A key measure of corporate strength – the country’s gross domestic product, adjusted for inflation – has fallen for two consecutive quarters. Let’s politely say that this is an economic distress signal.

Closer to home, Southern California’s hiring pace has cooled to 14,000 a month so far this year, from 55,000 in the second half of 2021. Home sales in the six-county area fell by 20% in one year. And a poll found that California’s outlook on the financial future had seen its biggest decline in nearly 14 years.

To temper inflation, economic influencers must work towards a hard-to-swallow goal. Of course, everyone wants higher benefits or salaries. Yet who will reduce its price for the greater good?

Consider a dozen dangers the economy must dodge to deftly reduce inflation without a major corporate meltdown.


The last time the central bank raised its benchmark rate to 2.5% today was in December 2018, as it tried to rein in inflation from the 3% peak of this cycle. Yes, only 3%!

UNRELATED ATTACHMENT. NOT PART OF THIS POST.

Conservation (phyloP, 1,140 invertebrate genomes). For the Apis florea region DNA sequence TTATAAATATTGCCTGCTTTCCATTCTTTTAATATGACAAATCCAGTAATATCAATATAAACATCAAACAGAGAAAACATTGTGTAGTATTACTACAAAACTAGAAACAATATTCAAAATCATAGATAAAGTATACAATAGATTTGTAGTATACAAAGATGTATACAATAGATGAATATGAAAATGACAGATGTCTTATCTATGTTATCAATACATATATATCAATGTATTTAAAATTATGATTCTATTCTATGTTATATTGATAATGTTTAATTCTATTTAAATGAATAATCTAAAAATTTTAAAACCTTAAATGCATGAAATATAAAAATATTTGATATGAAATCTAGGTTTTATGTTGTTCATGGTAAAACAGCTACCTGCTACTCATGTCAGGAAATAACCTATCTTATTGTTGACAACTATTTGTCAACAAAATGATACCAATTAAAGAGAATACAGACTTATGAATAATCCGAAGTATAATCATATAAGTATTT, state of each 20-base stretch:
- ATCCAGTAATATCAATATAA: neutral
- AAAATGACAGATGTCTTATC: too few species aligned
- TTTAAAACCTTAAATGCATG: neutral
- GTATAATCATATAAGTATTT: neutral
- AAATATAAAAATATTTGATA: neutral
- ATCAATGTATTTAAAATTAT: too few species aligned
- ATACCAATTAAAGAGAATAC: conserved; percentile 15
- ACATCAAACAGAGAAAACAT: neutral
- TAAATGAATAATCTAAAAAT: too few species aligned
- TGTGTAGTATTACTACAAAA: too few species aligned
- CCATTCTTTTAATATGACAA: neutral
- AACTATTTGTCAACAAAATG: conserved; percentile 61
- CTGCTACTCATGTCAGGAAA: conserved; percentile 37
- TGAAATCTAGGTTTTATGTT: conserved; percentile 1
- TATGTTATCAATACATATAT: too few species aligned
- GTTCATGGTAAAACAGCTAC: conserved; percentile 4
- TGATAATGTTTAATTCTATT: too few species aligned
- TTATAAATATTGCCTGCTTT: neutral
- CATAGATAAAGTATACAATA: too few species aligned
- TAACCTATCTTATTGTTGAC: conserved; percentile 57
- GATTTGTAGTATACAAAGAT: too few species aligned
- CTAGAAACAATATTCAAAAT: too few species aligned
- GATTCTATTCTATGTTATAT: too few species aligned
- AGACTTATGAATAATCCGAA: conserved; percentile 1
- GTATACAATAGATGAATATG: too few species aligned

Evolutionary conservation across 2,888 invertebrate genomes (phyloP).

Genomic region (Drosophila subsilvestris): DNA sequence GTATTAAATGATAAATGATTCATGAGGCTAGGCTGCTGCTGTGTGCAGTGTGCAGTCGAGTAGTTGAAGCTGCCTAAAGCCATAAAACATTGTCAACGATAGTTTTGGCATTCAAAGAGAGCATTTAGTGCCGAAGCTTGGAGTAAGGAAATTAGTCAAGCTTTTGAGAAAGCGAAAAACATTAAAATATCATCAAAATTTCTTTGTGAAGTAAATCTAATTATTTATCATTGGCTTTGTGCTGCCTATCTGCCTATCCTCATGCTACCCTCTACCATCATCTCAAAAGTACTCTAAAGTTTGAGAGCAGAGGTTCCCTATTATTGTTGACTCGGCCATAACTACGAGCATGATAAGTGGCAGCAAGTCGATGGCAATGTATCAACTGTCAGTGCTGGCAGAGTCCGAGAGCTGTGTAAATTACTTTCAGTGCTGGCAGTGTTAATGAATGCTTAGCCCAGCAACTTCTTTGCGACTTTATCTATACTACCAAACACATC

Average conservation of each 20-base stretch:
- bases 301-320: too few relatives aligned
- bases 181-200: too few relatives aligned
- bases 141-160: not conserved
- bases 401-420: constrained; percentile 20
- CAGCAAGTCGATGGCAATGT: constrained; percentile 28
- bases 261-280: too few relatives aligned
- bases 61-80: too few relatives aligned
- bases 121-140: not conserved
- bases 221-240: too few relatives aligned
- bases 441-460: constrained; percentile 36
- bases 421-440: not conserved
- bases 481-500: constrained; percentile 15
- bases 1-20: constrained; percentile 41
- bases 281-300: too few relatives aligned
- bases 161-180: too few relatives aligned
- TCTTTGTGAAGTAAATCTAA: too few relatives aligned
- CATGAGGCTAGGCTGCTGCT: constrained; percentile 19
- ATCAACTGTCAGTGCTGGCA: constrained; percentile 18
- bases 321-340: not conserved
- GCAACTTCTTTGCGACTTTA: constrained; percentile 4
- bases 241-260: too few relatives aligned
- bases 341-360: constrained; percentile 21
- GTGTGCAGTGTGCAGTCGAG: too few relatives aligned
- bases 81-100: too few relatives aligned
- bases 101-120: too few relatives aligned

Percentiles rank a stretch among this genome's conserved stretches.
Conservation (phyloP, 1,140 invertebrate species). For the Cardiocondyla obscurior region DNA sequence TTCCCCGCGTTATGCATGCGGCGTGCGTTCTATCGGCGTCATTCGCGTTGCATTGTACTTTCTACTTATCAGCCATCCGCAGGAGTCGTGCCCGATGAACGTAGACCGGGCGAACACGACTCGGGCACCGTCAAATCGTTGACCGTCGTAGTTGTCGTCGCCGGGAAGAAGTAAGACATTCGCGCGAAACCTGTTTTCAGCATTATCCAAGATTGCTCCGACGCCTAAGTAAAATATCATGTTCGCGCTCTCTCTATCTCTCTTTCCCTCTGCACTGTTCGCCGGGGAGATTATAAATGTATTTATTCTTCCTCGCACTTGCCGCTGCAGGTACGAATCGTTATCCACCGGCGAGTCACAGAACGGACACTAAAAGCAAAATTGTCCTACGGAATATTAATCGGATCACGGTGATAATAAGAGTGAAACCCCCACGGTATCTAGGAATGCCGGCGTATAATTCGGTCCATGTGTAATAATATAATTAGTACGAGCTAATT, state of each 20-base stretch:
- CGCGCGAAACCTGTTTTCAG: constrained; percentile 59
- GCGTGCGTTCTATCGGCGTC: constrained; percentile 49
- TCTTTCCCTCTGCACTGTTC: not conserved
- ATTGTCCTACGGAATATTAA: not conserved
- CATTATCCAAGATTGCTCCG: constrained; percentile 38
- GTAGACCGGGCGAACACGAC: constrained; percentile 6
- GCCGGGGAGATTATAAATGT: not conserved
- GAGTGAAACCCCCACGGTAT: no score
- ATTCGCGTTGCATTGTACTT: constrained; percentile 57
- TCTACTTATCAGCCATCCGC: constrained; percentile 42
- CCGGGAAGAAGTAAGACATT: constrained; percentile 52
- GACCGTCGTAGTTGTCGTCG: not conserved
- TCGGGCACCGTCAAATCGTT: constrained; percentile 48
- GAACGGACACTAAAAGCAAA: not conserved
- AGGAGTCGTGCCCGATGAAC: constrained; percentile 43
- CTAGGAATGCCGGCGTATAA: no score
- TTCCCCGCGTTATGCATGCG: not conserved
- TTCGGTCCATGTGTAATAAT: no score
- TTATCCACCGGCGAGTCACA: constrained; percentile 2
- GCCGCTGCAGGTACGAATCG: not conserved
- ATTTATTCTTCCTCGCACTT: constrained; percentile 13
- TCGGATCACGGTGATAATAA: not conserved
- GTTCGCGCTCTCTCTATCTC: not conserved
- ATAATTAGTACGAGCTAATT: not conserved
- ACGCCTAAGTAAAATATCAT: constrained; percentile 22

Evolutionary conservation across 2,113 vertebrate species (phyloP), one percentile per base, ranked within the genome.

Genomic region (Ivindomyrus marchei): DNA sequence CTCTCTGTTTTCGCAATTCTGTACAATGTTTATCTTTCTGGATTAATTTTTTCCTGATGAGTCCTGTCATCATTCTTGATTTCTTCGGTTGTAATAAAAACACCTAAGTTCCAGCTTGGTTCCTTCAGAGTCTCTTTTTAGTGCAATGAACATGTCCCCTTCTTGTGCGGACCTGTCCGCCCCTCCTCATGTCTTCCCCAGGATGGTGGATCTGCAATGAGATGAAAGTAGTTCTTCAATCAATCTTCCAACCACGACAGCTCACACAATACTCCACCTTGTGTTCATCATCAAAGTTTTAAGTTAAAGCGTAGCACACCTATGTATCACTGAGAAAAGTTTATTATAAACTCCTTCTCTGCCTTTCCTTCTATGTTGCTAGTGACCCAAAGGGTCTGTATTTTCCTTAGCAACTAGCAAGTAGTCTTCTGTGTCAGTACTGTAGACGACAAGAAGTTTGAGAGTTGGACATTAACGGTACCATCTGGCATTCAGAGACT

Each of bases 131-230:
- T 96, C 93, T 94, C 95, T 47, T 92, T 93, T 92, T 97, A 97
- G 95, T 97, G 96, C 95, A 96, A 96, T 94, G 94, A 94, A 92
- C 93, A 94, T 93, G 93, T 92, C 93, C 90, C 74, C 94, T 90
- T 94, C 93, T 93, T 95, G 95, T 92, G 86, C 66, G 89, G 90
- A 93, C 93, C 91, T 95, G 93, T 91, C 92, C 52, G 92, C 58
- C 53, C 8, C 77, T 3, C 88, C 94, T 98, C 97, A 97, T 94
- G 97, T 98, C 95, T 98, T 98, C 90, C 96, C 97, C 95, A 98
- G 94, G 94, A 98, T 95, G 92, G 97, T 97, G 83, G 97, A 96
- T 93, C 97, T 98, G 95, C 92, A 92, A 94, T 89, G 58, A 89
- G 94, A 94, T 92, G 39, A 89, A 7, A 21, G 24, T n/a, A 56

So Fed Chairman Jerome Powell needs to get his rate-setting partners at the bank to have the same “tough love” logic for today’s steep inflation problem.

If inflation slows slowly, how high could rates rise? Or if the economy begins to implode, will inflation become a secondary concern? Powell could face an internal battle.


The Fed only controls some interest rates, with the rest decided by bond traders. And these people seem to have a very divided opinion.

Short-term rates set by Treasury bill exchanges — but heavily influenced by Fed actions — rose to around 2.5% from 1.75% last month. Meanwhile, 10-year rates – a benchmark for mortgages – fell to less than 3% from around 3.5%.

Inflation versus recession: can the Fed avoid bringing the economy down?

So will market rates rise to fight inflation? Or drop to reflect the growing likelihood that more expensive financing will create a recession?